BlurbKiss of the Spider Woman is a 1976 novel by Argentine writer Manuel Puig. It depicts the daily conversations between two cellmates in an Argentine prison, Molina and Valentín, and the intimate bond they form in the process. It is generally considered Puig's most successful work.
The novel's form is unusual in that there is no traditional narrative voice, one of the primary features of fiction. It is written in large part as dialogue, without any indication of who is speaking, except for a dash to show a change of speaker. There are also significant portions of stream-of-consciousness writing. What is not written as dialogue or stream-of-consciousness is written as meta-fictional government documentation. The conversations between the characters, when not focused on the moment at hand, are recountings of films that Molina has seen, which act as a form of escape from their environment. Thus there are a main plot, several subplots, and five additional stories that comprise the novel.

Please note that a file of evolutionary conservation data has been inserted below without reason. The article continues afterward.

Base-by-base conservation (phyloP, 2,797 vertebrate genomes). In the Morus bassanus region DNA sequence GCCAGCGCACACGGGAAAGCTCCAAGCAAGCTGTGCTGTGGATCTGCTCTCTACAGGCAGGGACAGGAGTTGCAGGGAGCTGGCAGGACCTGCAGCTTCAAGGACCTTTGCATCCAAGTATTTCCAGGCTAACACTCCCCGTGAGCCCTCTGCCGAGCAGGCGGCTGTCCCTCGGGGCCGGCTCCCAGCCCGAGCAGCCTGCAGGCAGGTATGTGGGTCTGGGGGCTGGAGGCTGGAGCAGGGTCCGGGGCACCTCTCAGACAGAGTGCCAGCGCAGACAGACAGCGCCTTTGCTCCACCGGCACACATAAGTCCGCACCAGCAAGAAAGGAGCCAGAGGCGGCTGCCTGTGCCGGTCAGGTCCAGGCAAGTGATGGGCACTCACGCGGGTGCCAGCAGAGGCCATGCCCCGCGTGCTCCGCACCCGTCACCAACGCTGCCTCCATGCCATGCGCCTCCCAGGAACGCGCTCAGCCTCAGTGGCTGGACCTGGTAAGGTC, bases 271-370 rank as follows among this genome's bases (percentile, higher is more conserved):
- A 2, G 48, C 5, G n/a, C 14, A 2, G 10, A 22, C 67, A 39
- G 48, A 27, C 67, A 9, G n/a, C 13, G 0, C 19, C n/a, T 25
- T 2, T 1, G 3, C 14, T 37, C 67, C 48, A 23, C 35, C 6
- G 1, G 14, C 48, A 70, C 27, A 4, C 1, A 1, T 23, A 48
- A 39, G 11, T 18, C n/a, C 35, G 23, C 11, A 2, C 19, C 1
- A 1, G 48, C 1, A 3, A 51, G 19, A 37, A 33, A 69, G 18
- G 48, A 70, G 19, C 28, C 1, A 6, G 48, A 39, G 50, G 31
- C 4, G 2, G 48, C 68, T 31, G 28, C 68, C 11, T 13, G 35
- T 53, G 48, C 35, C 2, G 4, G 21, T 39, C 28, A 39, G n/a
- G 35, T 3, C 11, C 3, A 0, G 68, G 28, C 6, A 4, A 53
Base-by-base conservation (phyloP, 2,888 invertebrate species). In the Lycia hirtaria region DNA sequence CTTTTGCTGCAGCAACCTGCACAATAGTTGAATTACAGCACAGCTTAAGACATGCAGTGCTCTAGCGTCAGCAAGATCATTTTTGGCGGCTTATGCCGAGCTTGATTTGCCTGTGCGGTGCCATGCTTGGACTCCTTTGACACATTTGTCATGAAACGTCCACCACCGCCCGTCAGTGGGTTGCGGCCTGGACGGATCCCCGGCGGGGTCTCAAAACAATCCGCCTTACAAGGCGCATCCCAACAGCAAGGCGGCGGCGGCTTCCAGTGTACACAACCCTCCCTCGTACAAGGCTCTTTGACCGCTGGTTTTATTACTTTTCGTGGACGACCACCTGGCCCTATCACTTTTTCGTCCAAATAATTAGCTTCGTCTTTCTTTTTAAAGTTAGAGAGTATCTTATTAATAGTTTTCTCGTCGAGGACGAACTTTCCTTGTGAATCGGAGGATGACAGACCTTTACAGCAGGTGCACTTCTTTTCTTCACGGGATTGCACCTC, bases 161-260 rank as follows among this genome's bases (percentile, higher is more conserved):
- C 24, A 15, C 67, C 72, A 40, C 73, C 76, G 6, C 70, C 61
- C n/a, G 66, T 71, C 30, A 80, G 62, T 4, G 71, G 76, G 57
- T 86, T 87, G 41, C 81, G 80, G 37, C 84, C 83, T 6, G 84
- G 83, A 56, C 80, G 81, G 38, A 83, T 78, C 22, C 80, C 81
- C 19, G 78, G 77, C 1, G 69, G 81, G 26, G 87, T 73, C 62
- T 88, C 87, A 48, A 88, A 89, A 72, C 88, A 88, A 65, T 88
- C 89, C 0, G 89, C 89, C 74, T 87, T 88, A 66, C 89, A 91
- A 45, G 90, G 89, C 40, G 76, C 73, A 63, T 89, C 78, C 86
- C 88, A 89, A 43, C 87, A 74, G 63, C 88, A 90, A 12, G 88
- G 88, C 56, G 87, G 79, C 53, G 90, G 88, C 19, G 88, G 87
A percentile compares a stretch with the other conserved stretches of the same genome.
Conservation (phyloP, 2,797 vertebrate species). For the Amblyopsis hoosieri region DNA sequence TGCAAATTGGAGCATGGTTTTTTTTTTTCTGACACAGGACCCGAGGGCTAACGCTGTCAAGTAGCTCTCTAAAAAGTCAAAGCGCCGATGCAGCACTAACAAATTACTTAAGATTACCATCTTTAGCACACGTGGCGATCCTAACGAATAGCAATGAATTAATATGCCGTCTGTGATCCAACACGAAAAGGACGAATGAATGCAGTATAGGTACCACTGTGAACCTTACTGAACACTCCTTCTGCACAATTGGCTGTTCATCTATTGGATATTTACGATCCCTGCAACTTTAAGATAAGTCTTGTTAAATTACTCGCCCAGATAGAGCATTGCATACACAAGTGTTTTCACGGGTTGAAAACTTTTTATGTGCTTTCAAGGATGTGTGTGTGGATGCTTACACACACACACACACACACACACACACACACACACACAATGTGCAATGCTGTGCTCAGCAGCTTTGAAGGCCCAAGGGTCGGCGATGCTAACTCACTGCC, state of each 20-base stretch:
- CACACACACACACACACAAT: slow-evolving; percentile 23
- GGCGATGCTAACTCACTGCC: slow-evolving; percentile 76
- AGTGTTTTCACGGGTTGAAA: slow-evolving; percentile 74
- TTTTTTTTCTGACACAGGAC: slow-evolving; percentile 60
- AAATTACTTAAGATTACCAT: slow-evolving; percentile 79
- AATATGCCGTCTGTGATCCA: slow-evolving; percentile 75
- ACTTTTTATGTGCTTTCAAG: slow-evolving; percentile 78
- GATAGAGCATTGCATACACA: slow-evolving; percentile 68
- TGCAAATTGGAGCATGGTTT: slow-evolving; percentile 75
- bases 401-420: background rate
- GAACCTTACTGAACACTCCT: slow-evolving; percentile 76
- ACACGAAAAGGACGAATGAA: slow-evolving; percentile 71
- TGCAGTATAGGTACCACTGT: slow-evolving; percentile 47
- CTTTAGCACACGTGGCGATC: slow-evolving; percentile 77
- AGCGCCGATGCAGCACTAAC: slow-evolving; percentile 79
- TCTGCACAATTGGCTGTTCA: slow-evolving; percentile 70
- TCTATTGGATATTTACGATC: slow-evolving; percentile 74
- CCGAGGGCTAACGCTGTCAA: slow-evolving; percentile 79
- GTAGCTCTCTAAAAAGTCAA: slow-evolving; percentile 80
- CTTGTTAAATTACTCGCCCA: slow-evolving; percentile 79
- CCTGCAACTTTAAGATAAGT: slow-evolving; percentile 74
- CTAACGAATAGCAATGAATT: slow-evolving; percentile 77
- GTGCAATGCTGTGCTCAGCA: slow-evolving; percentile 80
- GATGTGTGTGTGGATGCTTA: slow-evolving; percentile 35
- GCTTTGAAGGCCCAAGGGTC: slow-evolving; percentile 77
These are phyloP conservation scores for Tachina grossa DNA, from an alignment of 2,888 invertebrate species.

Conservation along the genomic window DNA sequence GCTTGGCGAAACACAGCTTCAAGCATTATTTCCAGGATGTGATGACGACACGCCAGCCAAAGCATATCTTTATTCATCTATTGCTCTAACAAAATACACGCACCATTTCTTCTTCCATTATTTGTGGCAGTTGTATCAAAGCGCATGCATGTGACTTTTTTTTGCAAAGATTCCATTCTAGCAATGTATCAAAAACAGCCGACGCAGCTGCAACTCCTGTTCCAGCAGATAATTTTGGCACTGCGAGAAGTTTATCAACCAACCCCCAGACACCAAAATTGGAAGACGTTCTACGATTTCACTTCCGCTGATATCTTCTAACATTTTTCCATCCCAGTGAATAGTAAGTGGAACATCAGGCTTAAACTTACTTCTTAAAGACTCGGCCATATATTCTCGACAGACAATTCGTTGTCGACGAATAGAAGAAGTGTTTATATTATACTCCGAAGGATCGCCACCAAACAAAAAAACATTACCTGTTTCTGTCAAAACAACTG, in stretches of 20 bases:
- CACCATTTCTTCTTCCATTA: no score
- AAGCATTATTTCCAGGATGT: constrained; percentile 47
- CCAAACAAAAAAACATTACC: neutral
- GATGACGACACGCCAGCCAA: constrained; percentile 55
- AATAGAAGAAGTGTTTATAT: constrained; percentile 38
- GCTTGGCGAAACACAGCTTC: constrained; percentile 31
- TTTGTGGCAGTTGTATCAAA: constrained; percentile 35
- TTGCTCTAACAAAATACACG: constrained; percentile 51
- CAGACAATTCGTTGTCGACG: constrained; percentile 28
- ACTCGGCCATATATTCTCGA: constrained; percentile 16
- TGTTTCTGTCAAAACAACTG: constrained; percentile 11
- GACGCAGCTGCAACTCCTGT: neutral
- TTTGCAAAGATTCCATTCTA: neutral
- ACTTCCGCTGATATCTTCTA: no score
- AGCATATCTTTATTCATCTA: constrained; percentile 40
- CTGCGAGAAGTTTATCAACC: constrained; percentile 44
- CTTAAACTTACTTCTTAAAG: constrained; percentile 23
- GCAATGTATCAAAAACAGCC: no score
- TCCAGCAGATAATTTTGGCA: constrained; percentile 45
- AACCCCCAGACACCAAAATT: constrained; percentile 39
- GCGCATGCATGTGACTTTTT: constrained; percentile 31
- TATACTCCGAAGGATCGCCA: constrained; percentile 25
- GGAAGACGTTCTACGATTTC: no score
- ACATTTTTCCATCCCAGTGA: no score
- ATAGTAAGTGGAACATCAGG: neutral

Puig adapted the novel into a stage play in 1983, with an English translation by Allan Baker. It was also made into an Academy Award-winning film in 1985 and a Broadway musical in 1993.
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